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Blois, Chambord, and Cheverny

After three days in Provence, Emily and I drove to Blois (stopping in the cutest medieval castle-town on our way). From Blois we explored the Loire Valley, which is famous for its gorgeous chateaus.

This region is brimming with renaissance chateaus, most of which were royal residences. Throughout the fifteenth, sixteenth, and seventeenth centuries the French monarchs built and expanded on a series of chateaus in this region. The entire court would travel, moving from one chateau to the other throughout the year.

Emily and I had three days in the Loire Valley. We dedicated our first day to driving and exploring Blois, and split six chateaus we wanted to visit between the two remaining days. Our first full day of chateau hopping included the royal chateaus of Blois and Chambord, and Cheverny.

Blois was one of the primary residences of the French kings from Francis I to Henry IV. As someone who studies the Medici, it was pretty interesting to see the apartments of Catherine de Medici, which included the very room she died in. You might recognize her name from the popular show Reign, which depicts Catherine, her son Francis, and his wife Mary Queen of Scotts. The show is, of course, quite fictionalized, but it's a good introduction to these historical characters (and no shame, highly entertaining).

From Blois we headed to Chambord. Chambord might be one of the most famous royal French chateaus (it is certainly the largest). Unlike Blois, however, Chambord was rarely lived in. In fact it was built to be a hunting lodge for the king (it is good to be king). Its excessive size meant it was hard to heat and notoriously uncomfortable to live in. Both Blois and Chambord epitomize the ideals of French Renaissance architecture under Francis I and it is rumored that Leonardo da Vinci had a hand in Chambord's design. My favorite were the intricate spiral marble staircases.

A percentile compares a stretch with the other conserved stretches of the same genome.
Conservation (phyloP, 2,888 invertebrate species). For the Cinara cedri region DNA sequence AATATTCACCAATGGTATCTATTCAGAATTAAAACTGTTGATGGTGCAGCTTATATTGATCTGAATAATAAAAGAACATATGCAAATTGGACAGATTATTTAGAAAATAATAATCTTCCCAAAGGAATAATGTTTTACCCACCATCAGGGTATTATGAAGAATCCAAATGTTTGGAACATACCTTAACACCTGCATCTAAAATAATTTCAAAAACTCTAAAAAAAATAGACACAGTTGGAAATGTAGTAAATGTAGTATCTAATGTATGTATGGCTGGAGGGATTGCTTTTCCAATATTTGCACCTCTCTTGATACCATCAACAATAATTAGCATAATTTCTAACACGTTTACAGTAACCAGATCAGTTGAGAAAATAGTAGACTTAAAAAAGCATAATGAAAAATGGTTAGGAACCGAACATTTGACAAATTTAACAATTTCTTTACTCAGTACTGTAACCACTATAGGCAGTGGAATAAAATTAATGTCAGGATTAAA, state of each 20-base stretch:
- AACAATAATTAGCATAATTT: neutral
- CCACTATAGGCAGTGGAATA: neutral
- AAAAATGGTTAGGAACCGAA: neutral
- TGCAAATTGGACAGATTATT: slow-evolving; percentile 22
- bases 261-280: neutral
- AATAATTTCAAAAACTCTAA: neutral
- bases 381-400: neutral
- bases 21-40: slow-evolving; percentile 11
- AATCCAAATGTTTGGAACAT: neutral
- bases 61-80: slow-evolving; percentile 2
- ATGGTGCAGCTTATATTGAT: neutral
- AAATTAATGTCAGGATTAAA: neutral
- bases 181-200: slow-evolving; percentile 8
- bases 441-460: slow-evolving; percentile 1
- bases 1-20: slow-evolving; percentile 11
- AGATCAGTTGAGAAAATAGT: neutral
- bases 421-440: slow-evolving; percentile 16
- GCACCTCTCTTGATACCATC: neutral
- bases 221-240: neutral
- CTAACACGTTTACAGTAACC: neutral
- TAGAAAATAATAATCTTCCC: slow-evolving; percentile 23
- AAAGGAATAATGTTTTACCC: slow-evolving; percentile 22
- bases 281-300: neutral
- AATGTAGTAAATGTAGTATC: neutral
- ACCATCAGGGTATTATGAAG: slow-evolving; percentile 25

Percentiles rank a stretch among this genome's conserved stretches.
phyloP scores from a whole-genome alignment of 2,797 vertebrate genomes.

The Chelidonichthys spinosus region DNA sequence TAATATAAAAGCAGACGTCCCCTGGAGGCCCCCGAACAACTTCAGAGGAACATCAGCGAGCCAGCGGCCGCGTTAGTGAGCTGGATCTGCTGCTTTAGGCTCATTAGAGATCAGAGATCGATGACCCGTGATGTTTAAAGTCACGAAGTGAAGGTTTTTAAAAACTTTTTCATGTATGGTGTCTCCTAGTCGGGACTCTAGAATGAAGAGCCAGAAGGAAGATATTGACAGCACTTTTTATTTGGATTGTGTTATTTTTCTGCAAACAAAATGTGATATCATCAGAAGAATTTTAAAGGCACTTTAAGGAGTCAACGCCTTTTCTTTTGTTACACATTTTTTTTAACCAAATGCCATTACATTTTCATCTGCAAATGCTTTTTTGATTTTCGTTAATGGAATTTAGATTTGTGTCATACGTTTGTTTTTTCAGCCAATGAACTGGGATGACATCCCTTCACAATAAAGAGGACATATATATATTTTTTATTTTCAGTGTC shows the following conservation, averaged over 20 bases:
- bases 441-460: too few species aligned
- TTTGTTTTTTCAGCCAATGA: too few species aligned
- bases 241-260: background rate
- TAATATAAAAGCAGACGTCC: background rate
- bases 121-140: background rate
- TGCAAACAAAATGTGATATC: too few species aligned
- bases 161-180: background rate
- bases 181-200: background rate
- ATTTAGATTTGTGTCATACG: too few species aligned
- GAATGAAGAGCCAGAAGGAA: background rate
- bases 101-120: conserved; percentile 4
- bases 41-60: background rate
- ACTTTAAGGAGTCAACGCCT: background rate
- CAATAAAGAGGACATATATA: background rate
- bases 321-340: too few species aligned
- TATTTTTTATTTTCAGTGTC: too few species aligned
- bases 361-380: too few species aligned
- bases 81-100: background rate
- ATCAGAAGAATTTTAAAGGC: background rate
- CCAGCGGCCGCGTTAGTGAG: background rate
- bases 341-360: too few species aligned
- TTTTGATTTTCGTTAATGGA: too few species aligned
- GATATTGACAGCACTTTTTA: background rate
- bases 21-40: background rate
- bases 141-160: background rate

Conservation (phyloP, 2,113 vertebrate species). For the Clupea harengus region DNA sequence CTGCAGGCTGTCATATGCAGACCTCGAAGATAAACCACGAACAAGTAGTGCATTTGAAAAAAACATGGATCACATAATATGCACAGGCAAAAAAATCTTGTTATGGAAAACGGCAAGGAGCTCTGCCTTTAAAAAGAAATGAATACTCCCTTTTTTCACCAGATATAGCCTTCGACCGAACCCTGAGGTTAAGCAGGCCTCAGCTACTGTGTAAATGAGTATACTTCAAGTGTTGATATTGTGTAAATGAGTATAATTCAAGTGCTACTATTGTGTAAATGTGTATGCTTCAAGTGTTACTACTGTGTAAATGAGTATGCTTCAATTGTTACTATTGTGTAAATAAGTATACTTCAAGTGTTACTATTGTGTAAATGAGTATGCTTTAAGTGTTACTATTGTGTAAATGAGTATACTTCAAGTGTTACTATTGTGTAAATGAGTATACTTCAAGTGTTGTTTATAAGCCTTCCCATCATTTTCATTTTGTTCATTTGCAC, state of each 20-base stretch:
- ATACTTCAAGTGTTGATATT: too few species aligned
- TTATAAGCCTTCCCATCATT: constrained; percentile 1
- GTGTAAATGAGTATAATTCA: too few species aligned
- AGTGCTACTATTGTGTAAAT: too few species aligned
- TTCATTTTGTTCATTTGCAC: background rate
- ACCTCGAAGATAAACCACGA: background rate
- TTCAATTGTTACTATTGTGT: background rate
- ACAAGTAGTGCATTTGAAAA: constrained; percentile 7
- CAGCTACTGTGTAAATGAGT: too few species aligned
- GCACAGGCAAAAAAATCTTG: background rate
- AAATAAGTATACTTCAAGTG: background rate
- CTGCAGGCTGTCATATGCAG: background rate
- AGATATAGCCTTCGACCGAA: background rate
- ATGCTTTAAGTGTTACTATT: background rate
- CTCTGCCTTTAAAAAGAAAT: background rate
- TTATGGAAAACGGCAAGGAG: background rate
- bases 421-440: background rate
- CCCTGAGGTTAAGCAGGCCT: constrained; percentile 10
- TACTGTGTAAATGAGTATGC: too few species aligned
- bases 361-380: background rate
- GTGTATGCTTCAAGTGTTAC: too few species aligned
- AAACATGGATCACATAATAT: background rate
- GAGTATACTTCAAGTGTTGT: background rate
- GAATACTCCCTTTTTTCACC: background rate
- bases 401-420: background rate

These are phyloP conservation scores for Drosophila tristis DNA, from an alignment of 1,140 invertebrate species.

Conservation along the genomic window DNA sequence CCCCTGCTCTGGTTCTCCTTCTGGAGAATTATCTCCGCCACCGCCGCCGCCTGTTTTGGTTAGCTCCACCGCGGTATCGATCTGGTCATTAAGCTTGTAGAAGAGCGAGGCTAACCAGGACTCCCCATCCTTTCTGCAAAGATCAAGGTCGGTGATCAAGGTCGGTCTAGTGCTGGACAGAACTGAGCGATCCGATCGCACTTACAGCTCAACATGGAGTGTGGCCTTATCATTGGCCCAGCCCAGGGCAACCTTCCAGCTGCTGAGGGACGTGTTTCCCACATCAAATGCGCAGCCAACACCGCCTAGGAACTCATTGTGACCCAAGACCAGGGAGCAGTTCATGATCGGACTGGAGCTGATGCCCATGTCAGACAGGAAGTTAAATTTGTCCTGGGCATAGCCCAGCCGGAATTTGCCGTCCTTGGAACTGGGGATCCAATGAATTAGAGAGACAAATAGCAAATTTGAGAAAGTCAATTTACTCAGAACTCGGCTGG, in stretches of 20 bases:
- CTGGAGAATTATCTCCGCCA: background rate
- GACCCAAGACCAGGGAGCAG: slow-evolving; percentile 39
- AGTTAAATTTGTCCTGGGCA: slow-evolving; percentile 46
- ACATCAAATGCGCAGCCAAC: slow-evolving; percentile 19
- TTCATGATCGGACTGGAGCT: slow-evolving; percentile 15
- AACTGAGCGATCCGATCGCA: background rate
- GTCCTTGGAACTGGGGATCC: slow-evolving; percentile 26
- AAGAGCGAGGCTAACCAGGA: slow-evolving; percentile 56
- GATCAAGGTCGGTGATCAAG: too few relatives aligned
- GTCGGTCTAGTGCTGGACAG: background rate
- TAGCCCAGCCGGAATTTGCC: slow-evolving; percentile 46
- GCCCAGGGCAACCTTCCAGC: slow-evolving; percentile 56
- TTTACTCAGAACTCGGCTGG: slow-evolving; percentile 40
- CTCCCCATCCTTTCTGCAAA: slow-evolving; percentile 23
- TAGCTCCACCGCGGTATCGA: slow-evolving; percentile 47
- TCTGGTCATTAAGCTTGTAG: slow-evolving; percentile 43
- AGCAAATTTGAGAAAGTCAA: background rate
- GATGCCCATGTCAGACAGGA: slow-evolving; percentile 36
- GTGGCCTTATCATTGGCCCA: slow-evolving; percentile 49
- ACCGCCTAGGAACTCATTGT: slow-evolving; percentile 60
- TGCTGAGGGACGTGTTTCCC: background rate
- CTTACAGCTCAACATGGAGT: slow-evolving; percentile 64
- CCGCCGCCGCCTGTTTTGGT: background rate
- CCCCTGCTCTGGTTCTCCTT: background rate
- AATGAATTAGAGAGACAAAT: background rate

While Chambord is the one of the most famous French chateaus, Emily and I were a little disappointed. The entire estate felt cold. It was large and gorgeous, but felt abandoned and lacked formal gardens. I think we were most excited to see this chateau (I mean, it is gorgeous online), but were surprised that we actually preferred some of the smaller chateaus.

One such smaller chateau was Cheverny. Although at one point it was briefly property of the crown, Cheverny was never an official royal residence. It has, however, been passed down through the same noble family for almost six centuries! And unlike Chambord, Cheverny was constantly lived in until it was opened to the public in 1922. The property is an easy 10 minute drive from Chambord and there is a great wine tasting shop just off the property... just saying, wine is an important part of French culture.

Exploring all three chateaus in one day is easy to do. Although I would not advise trying to see more than three a day (chateau fatigue is real).

Have you visited any French chateaus? Which was your favorite?


Ashley B
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  1. These photos are gorgeous! The new blog camera you purchased has made a huge difference in your (already gorgeous) photography! Brava!

    Tori A. from Prep For A Day

    1. Thank you Tori! I am very happy with my purchase, but I must admit that some of these were taken with Emily's very fancy camera.

  2. This post is just so stunning. I feel a strong need to plan a trip now! I love seeing your travels while your in Italy.

    Alicia |

  3. I've never been a fan of Chambord either, and no one else seems to share my opinion! I've been twice, and I was hoping that the second time would be better such luck. While it is one of the prettiest on the outside, I found the inside quite boring. Cheverny, on the other hand, is my favorite château "indoors-wise." The hound area made me sad, though!

    Chloe | Wanderlust in the Midwestm


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